COLUMBIA, S.C. — World War II and Korean War veteran Edward Purcell Jr. says he knows he’s blessed to enjoy good health and a robust spirit, given his 89 years and the fact he was shot down twice in combat.
So he hopes organizers of an upcoming South Carolina Honor Flight can find other veterans like him, who are able to manage flying to Washington on May 13 to see the monuments built in their honor.
“I’m in excellent physical condition,” said Purcell with a chuckle during a recent interview. “I really appreciate being able to go on this trip because I haven’t been able to see those monuments.”
Purcell, who trained as a pilot in the waning days of World War II, was recalled to service during the Korean War.
He was shot down twice in 1953 during the Korean conflict, earning a Purple Heart and Air Medal. He said he enjoys keeping in touch with many fellow Navy men who served aboard the aircraft carrier USS Yorktown, now moored as a museum in Mount Pleasant, South Carolina.
“I’ve been going to their reunions for years,” he said while showing off pages of pictures from his war days and the carrier’s association meetings.
Trip organizers say they are hoping to find as many veterans as possible from South Carolina to take on the free, all-day venture. The deadline for signup is April 15. While they are seeking out World War II veterans, they are also making room for Korean War veterans.
Organizer Bill Dukes, who founded the South Carolina Honor Flight program in 2008, has helped set up 20 earlier flights carrying more than 2,500 veterans from the state to the nation’s capital.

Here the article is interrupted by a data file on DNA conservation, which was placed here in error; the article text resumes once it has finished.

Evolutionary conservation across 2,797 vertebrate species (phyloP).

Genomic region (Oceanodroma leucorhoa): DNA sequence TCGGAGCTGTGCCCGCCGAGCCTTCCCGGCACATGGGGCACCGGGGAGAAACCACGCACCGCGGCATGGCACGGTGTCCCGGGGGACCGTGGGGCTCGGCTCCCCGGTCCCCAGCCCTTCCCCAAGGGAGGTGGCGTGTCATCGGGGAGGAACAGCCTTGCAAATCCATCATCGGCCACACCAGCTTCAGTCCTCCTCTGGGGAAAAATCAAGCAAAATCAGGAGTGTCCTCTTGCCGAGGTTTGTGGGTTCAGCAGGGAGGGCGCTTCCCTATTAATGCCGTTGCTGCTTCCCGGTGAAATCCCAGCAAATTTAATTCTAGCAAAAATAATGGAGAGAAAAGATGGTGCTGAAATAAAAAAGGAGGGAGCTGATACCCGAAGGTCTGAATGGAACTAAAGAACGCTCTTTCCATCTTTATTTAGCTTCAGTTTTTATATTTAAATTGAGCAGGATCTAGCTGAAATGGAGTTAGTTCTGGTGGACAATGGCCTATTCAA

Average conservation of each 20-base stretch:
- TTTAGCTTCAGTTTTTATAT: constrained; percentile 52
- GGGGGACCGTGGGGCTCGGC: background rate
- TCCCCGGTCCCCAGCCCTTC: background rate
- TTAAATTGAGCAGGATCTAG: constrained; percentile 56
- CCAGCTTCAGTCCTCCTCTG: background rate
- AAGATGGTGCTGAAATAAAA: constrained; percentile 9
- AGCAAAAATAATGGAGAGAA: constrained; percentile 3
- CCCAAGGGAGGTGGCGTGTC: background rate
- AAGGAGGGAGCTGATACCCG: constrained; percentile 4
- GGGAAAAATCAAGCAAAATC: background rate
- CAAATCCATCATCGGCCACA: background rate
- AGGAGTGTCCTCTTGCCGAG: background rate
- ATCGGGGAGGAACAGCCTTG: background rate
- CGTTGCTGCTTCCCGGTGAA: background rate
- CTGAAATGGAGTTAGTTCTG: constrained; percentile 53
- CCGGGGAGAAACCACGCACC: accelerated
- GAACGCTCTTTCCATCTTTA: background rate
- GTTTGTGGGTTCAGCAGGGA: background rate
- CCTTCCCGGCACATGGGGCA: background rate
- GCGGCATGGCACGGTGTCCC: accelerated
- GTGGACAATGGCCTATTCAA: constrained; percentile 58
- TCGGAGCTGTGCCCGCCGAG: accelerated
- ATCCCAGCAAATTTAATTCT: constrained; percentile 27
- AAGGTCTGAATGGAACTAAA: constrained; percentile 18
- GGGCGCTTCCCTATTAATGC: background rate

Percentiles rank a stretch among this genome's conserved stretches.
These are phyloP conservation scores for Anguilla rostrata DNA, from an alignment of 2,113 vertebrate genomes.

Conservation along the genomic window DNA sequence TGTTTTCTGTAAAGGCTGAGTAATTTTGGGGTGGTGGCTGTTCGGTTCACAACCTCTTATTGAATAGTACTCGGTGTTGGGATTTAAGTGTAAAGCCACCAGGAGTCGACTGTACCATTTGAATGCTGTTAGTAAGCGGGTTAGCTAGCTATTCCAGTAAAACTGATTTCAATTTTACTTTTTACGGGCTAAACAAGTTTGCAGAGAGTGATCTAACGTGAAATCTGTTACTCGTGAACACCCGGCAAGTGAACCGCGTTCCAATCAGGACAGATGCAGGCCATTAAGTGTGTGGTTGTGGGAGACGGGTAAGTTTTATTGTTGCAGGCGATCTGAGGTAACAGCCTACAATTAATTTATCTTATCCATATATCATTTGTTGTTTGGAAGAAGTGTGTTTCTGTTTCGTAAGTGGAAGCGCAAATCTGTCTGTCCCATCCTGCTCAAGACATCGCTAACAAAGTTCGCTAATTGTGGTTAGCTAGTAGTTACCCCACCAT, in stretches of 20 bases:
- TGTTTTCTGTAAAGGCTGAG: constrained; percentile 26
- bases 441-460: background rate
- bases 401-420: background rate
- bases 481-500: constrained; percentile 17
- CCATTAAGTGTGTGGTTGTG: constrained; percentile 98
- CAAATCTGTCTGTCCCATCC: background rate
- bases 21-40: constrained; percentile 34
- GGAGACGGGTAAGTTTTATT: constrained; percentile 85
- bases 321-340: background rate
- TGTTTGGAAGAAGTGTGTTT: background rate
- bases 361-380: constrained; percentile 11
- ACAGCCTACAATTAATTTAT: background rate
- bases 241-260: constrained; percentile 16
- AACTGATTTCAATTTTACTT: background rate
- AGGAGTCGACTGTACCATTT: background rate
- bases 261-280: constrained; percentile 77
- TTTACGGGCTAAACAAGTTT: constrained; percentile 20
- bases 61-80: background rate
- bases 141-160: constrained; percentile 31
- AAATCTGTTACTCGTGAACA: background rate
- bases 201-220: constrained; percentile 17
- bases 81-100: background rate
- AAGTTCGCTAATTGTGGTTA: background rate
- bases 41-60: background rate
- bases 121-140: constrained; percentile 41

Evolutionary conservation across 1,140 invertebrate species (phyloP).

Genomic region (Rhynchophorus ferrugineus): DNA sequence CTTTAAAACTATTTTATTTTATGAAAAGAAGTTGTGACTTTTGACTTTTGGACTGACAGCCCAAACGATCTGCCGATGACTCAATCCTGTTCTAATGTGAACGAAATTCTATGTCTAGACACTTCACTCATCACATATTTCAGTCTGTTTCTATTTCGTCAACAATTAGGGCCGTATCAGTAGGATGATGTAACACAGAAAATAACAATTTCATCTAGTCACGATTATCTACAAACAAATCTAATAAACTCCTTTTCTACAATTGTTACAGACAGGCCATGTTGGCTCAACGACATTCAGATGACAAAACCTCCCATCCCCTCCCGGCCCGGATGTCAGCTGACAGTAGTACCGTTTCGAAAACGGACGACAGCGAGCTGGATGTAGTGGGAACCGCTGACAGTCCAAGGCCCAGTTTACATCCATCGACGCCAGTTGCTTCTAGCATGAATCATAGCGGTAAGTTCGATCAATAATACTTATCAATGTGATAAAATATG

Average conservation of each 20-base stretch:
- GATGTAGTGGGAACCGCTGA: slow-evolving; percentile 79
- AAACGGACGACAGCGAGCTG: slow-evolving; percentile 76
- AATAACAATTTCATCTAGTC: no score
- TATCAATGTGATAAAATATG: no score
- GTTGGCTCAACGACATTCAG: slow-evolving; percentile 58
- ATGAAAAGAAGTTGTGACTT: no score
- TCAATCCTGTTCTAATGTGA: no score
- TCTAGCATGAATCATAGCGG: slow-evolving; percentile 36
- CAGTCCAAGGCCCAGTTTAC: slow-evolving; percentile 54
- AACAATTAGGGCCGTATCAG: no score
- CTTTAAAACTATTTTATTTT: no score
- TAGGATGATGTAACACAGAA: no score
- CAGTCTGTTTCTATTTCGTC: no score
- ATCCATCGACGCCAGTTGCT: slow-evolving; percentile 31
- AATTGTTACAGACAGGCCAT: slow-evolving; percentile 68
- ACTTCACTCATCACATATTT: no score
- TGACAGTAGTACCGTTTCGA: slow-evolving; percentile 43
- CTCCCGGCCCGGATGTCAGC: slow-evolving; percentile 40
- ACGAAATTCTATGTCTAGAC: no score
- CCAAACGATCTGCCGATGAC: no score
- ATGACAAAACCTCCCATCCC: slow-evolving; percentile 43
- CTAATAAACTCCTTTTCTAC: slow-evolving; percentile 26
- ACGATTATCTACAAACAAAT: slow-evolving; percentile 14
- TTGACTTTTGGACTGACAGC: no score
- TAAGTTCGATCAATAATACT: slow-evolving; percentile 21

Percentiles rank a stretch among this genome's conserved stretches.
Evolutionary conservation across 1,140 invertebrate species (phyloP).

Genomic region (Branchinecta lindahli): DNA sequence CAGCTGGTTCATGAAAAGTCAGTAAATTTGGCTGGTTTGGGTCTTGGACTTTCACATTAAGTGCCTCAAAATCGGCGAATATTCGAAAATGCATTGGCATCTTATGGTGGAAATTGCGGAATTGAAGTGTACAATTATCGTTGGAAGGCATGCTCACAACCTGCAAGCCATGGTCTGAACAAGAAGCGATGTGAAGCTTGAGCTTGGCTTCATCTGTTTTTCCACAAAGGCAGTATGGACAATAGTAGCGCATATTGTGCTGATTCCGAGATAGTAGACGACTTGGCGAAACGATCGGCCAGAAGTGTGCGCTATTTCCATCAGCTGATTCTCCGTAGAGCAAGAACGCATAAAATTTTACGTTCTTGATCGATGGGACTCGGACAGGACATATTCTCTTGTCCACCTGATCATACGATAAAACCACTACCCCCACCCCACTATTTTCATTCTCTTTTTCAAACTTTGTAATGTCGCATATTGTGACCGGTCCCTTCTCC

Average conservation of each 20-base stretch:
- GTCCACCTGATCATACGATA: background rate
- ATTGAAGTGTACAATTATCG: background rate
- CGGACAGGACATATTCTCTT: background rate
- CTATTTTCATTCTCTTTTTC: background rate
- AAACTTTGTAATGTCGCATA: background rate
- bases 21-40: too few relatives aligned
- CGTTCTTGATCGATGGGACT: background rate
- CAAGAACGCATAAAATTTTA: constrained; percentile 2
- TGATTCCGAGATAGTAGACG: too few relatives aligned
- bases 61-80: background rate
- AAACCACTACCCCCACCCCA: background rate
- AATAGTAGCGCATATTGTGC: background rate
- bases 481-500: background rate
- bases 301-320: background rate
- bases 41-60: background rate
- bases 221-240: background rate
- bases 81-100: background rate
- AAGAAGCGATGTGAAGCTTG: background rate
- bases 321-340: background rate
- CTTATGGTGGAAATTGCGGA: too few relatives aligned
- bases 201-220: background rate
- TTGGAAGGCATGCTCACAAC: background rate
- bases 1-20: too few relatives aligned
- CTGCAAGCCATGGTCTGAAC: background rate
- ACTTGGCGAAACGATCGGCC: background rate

He was inspired by a visit with his own father to the Washington monuments and said he wanted to offer more veterans in the region the chance for such reflection and remembrance. Dukes served in the Air Force for about four years in the 1960s.
The tour takes in the memorial dedicated to those who served in World War II, as well as the Korean, Vietnam and Iwo Jima memorials. The tour also stops at Arlington National Cemetery and the Tomb of the Unknowns.
“Time is not on our side,” Dukes said of finding the World War II veterans. “We have lost so many and those still with us are very frail. This may be the last chance for anyone who can go, to go.”
Dukes said organizers are willing to take veterans from other states, particularly if they have a South Carolina connection. Sometimes their children or grandchildren live in South Carolina and are able to get them to the flight departure site at Columbia’s airport.
Supporters who accompany many of the veterans contribute a $500 donation to the nonprofit organization.
Retired Army Maj. Gen. Steve Siegfried of Columbia, who has been on 17 of the flights, said he is no longer able to maneuver the on-the-bus, off-the-bus regime the tour requires.
A group of volunteer physicians and nurses go over each veteran’s medical records ahead of time to make sure they can handle the rigors of the tour. For some, it is the first time they have been on an airplane.
‘I’ll be there to welcome them home,” Siegfried said, noting that dozens of supporters gather at the airport to offer a rousing send-off and welcome once they get back to the Columbia airport.
Siegfried said the chance to accompany the veterans on the tour was something he cherished.
“Have you ever had an elderly veteran look you in the eye and say, ‘This has been the best day in my life.’ It grabs your heart,” Siegfried said. “It is wonderful.”
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